The Beer I Had For Breakfast Wasn’t Bad So I Had One More For Dessert

As I pointed out in my last post, one of the major themes in Trains, Jesus and Murder: The Gospel According to Johnny Cash is that the gospel is rooted in solidarity, God standing with the oppressed, excluded and marginalized. Cash gave voice to this gospel when he sang for "the poor and beaten down, livin' in the hopeless, hungry side of town."

Another aspect of the gospel is how grace comes to us in our weakness and in our hurt, as Cash also gave voice to late in his career when he covered Trent Reznor's "Hurt."

In Trains, Jesus and Murder I explore these themes of hurt and grace through the story of Cash's struggle with addiction. This is the theme of my third post on the Tokens Show blog:

The song Cash felt best described this time of his life was his cover of Kris Kristofferson’s “Sunday Mornin’ Coming Down,” a song Kristofferson wrote to give voice to his own battles with substance use. Looking back over the years of his addiction, Cash said about the song, “It didn’t hit me until one day when I was at home and out by the lake and I realized how far I had come from the days when I felt like the man in the song…so empty and alone. All of a sudden the lines of the song started running through my head and I realized I could identify with every one of them”:

Well I woke up Sunday morning
With no way to hold my head, that didn't hurt
And the beer I had for breakfast wasn't bad
So I had one more for dessert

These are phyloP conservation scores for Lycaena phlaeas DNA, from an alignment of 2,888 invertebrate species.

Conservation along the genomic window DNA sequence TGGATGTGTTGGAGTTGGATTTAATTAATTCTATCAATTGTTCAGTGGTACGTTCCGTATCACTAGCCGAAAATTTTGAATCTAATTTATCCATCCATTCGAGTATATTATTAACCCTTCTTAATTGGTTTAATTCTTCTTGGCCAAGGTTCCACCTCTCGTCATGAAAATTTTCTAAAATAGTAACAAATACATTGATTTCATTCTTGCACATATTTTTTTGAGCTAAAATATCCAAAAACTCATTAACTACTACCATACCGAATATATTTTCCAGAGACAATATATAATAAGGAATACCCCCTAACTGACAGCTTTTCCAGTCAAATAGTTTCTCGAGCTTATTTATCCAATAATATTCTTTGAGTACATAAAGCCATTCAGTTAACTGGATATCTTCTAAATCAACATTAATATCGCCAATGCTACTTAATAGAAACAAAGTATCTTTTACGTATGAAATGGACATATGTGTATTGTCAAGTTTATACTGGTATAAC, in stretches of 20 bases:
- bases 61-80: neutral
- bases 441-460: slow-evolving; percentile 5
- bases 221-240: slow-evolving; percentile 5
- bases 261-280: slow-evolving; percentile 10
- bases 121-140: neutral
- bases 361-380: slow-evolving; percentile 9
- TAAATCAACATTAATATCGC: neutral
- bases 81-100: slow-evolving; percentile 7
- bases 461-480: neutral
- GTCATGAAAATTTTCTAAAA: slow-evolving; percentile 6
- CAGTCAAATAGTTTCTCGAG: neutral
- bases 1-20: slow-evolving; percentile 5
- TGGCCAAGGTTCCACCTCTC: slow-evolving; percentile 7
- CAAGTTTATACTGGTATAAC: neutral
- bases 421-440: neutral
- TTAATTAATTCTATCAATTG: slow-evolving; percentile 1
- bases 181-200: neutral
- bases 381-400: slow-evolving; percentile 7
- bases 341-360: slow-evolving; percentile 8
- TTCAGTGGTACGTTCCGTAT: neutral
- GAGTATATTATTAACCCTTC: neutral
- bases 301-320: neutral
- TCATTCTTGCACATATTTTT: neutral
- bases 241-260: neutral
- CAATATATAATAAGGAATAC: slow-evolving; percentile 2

Then I fumbled in my closet through my clothes
And found my cleanest dirty shirt
Then I washed my face and combed my hair
And stumbled down the stairs to meet the day

On a Sunday morning sidewalk
I'm wishing Lord that I was stoned
'Cause there's something in a Sunday
That makes a body feel alone
And there's nothin' short of dyin'
That's half as lonesome as the sound
Of the sleepin' city sidewalk
And Sunday mornin' comin' down
Read the whole post here on the Tokens Show blog.

Trains, Jesus, and Murder officially launches next week, on Tuesday, Nov. 5. Books are shipping now! Get your copy at Amazon, Barnes and Noble or Indiebound.

If you'd like to help launch the book, give it some social media love leading up to November 5. And if you like the book, consider giving it a review online somewhere.

Also, as I'll share through the week, if you're interested me bringing the gospel and Johnny Cash to your church, school or organization, I'd be excited to explore that with you. My speaking schedule and contact info is here.

This entry was posted by Richard Beck. Bookmark the permalink.

Leave a Reply